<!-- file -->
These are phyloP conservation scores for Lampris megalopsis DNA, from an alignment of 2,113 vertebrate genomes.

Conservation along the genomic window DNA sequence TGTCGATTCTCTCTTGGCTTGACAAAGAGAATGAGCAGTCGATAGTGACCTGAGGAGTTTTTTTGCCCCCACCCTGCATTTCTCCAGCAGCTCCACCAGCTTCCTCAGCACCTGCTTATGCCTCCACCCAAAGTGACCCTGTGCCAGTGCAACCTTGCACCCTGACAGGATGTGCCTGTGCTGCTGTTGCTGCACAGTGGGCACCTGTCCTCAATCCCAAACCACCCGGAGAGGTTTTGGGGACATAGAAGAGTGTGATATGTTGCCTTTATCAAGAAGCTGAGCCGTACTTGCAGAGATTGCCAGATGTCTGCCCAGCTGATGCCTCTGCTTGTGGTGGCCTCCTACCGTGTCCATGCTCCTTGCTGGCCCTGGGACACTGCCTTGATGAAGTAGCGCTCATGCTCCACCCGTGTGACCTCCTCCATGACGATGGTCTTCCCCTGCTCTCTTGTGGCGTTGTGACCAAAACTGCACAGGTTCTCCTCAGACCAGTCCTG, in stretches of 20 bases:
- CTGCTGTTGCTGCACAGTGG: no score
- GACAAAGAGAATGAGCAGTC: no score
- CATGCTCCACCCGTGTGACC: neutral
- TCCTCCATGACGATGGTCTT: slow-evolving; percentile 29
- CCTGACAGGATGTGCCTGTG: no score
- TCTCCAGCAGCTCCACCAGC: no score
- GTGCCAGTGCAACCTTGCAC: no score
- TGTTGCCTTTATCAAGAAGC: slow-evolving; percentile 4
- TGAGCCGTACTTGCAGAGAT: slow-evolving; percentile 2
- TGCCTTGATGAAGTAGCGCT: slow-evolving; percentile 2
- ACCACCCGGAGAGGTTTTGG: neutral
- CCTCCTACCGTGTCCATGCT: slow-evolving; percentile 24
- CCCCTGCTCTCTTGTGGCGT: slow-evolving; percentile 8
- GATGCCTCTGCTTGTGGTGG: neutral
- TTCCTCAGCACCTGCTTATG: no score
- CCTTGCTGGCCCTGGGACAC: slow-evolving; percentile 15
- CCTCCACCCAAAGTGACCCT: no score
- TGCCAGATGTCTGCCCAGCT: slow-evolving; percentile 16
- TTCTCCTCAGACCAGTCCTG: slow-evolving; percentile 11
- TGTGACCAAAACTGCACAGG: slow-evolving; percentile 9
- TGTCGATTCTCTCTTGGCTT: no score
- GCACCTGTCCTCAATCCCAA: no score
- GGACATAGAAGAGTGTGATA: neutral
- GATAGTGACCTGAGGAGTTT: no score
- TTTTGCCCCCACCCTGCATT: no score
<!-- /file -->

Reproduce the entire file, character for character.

These are phyloP conservation scores for Lampris megalopsis DNA, from an alignment of 2,113 vertebrate genomes.

Conservation along the genomic window DNA sequence TGTCGATTCTCTCTTGGCTTGACAAAGAGAATGAGCAGTCGATAGTGACCTGAGGAGTTTTTTTGCCCCCACCCTGCATTTCTCCAGCAGCTCCACCAGCTTCCTCAGCACCTGCTTATGCCTCCACCCAAAGTGACCCTGTGCCAGTGCAACCTTGCACCCTGACAGGATGTGCCTGTGCTGCTGTTGCTGCACAGTGGGCACCTGTCCTCAATCCCAAACCACCCGGAGAGGTTTTGGGGACATAGAAGAGTGTGATATGTTGCCTTTATCAAGAAGCTGAGCCGTACTTGCAGAGATTGCCAGATGTCTGCCCAGCTGATGCCTCTGCTTGTGGTGGCCTCCTACCGTGTCCATGCTCCTTGCTGGCCCTGGGACACTGCCTTGATGAAGTAGCGCTCATGCTCCACCCGTGTGACCTCCTCCATGACGATGGTCTTCCCCTGCTCTCTTGTGGCGTTGTGACCAAAACTGCACAGGTTCTCCTCAGACCAGTCCTG, in stretches of 20 bases:
- CTGCTGTTGCTGCACAGTGG: no score
- GACAAAGAGAATGAGCAGTC: no score
- CATGCTCCACCCGTGTGACC: neutral
- TCCTCCATGACGATGGTCTT: slow-evolving; percentile 29
- CCTGACAGGATGTGCCTGTG: no score
- TCTCCAGCAGCTCCACCAGC: no score
- GTGCCAGTGCAACCTTGCAC: no score
- TGTTGCCTTTATCAAGAAGC: slow-evolving; percentile 4
- TGAGCCGTACTTGCAGAGAT: slow-evolving; percentile 2
- TGCCTTGATGAAGTAGCGCT: slow-evolving; percentile 2
- ACCACCCGGAGAGGTTTTGG: neutral
- CCTCCTACCGTGTCCATGCT: slow-evolving; percentile 24
- CCCCTGCTCTCTTGTGGCGT: slow-evolving; percentile 8
- GATGCCTCTGCTTGTGGTGG: neutral
- TTCCTCAGCACCTGCTTATG: no score
- CCTTGCTGGCCCTGGGACAC: slow-evolving; percentile 15
- CCTCCACCCAAAGTGACCCT: no score
- TGCCAGATGTCTGCCCAGCT: slow-evolving; percentile 16
- TTCTCCTCAGACCAGTCCTG: slow-evolving; percentile 11
- TGTGACCAAAACTGCACAGG: slow-evolving; percentile 9
- TGTCGATTCTCTCTTGGCTT: no score
- GCACCTGTCCTCAATCCCAA: no score
- GGACATAGAAGAGTGTGATA: neutral
- GATAGTGACCTGAGGAGTTT: no score
- TTTTGCCCCCACCCTGCATT: no score